Is anyone else tired of the 'problem with susan'
One thing that puzzles me is that, whenever Aslan tells a character from our world that they will not return to Narnia, he also says that he exists in our world and has another name - but this is never followed up. I think it was quite deliberate that Lewis did not spell things out with no room for interpretation, otherwise he would have been accused (quite rightly) that he was using his stories to preach. But there's no indication in what the Seven Friends of Narnia say that when they got together to talk about Narnia, Aslan-With-Another-Name was with them. What if Susan had been with them to begin with and was expecting Aslan-With-Another-Name to be there, and when he wasn't, that fuelled the disenchantment and doubt?
That's an interesting thought, although the end of Voyage is the only time we're given Aslan's exact words to those who wouldn't be returning to Narnia — when he tells Peter and Susan at the end of Prince Caspian, it happens "offstage" and there's no indication of what Aslan actually said. We're only given Peter's account of it afterwards, and when Lucy asks him if he can bear it, he just responds "Well, I think I can... It's all rather different from what I thought. You'll understand when it comes to your last time."
We can definitely assume that Aslan did tell Peter and Susan they would need to learn to know him by his name in their own world (although first-time readers of PC who hadn't yet read VDT wouldn't know that) and Peter is trying to fathom what that means — and from the fact that he's so calm about it and tells Lucy she'll "understand" some day too, I'm wondering if he's already at least starting to realise who Aslan is. But we're never told at all how Susan took that last conversation with Aslan or what her response was, so that might be significant. The implication could be that unlike Peter, she hasn't grasped anything of what Aslan meant and this is a further hint that she's already starting to pull away from Narnia and its influence on her.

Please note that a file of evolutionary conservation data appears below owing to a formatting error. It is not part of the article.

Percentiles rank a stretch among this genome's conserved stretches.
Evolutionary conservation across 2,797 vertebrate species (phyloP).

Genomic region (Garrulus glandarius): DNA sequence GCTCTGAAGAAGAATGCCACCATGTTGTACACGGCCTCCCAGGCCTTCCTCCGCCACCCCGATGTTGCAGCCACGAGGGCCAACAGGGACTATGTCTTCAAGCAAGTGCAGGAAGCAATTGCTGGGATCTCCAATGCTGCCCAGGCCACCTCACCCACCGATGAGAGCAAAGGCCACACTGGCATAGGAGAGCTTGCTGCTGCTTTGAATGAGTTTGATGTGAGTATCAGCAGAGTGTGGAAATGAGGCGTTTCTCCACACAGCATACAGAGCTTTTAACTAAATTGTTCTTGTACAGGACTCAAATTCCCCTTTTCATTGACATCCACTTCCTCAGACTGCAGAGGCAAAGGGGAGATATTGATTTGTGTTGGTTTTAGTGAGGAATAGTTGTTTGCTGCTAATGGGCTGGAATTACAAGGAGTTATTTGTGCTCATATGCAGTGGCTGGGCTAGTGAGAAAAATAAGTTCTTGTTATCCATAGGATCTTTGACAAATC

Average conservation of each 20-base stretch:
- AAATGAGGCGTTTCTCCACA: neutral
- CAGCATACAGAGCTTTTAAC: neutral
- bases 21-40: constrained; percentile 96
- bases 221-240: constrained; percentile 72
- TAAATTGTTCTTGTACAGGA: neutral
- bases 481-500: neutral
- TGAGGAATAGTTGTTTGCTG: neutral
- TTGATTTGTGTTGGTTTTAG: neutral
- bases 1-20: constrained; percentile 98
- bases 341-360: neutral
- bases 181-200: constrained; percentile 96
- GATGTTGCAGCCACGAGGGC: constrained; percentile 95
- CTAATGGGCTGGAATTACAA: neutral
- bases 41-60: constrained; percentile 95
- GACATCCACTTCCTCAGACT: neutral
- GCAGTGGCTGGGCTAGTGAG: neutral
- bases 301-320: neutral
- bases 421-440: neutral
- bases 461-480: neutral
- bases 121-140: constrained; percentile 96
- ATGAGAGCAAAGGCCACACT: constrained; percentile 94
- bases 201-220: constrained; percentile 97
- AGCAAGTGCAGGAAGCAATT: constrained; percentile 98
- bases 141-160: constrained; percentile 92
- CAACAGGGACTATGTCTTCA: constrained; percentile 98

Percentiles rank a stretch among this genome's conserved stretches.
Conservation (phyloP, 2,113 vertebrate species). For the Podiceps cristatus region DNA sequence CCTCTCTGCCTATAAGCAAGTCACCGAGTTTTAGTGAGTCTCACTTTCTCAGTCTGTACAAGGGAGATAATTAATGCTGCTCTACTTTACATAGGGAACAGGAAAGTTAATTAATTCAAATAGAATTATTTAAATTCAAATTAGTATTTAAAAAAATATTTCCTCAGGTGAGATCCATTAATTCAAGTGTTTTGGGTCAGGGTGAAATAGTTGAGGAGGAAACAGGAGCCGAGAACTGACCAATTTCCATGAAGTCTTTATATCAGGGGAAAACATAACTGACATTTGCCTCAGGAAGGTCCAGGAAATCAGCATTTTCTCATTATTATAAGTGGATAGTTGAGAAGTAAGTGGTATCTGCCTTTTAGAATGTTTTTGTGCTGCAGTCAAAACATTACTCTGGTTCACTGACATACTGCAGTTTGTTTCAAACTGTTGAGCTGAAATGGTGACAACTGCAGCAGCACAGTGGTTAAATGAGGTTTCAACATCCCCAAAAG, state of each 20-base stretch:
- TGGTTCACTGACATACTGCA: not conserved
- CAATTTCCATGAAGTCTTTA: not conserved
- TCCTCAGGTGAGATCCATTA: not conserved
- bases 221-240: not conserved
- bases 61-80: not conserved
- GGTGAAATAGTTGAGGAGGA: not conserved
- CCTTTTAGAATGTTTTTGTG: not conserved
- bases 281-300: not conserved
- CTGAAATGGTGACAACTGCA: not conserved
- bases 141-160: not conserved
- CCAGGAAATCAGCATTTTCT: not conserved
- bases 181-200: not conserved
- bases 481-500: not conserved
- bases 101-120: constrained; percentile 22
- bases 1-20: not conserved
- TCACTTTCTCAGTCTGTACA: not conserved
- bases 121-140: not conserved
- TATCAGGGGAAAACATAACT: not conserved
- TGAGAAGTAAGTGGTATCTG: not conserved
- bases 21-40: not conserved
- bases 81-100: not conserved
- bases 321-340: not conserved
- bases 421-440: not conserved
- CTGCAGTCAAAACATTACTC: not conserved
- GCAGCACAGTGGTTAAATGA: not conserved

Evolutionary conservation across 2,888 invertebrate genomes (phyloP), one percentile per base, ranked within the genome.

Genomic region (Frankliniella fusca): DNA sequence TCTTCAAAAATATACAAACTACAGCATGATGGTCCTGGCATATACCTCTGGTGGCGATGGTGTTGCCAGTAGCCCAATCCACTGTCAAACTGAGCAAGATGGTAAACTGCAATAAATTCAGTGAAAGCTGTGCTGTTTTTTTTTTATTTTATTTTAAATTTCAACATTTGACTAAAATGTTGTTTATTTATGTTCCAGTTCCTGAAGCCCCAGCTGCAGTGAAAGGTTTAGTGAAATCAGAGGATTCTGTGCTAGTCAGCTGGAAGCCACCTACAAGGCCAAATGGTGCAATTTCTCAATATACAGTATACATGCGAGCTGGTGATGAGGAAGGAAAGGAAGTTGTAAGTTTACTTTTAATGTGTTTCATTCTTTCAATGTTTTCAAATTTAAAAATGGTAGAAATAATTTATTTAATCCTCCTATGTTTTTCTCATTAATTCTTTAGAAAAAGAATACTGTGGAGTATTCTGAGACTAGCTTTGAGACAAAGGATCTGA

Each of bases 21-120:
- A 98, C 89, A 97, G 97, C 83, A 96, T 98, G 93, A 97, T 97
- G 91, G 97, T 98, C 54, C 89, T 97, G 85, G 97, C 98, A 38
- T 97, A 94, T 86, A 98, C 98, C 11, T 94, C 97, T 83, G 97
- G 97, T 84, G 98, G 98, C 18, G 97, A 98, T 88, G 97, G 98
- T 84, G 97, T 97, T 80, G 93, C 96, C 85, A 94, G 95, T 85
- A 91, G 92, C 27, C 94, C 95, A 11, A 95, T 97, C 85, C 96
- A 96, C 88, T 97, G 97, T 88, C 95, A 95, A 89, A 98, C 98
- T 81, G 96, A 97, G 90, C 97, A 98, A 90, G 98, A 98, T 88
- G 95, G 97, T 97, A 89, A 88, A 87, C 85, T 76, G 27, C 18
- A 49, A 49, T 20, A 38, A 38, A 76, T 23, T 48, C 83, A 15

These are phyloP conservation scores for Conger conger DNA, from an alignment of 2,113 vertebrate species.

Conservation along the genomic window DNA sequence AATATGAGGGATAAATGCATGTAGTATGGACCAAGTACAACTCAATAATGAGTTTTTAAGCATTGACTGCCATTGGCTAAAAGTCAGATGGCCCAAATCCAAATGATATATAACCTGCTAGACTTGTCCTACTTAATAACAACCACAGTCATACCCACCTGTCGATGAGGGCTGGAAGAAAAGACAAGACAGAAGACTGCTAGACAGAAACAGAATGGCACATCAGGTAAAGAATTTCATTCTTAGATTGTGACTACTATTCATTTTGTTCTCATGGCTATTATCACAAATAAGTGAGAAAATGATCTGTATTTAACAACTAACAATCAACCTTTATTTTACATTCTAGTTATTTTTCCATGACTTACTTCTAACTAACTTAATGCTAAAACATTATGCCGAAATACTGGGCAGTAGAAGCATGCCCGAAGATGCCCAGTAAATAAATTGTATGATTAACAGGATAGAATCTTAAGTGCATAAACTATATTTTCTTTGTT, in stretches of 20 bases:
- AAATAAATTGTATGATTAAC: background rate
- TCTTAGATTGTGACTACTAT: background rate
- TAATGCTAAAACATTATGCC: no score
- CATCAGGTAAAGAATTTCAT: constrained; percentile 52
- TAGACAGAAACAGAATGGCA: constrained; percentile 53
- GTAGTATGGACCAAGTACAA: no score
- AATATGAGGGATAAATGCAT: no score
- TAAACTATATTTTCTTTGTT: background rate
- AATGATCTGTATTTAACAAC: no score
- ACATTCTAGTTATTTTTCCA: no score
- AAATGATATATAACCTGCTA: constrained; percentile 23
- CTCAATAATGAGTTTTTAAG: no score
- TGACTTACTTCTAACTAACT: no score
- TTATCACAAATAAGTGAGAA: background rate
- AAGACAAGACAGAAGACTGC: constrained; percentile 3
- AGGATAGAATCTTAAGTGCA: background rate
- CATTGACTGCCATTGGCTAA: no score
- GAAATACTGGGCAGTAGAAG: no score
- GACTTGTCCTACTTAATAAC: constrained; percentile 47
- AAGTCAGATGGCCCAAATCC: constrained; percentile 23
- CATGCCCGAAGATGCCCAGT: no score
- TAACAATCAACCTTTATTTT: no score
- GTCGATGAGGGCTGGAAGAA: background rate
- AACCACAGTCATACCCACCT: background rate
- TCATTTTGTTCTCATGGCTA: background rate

I don't think we're ever told in detail what the Seven Friends of Narnia said or did at their meetings (it's a while since I last read The Last Battle), but I wouldn't imagine them as being like a private religious meeting where they would expect Aslan/Jesus to be literally with them in person. Lewis was a fairly conservative Anglican and I'm guessing his idea would be that his young characters, once they'd realised who Aslan is in our world, would become regular churchgoers as Lewis himself became after his conversion. But as you say, he deliberately doesn't spell it out and risk sounding preachy.
I guess in the end it's also left for us to imagine what exactly put Susan off Narnia, or rather led to her convincing herself that this other world (where she had actually reigned for years as a Queen!) was only a silly childhood game. I don't get the impression it was any one thing that triggered it, but rather a gradual process that we can already see beginning in the earlier books. But as Lewis himself wrote to a young reader, "there is still plenty of time for her to mend, and perhaps she will get to Aslan's country in the end — in her own way." Which I've always felt she did do, at last.
"Now you are a lioness," said Aslan. "And now all Narnia will be renewed."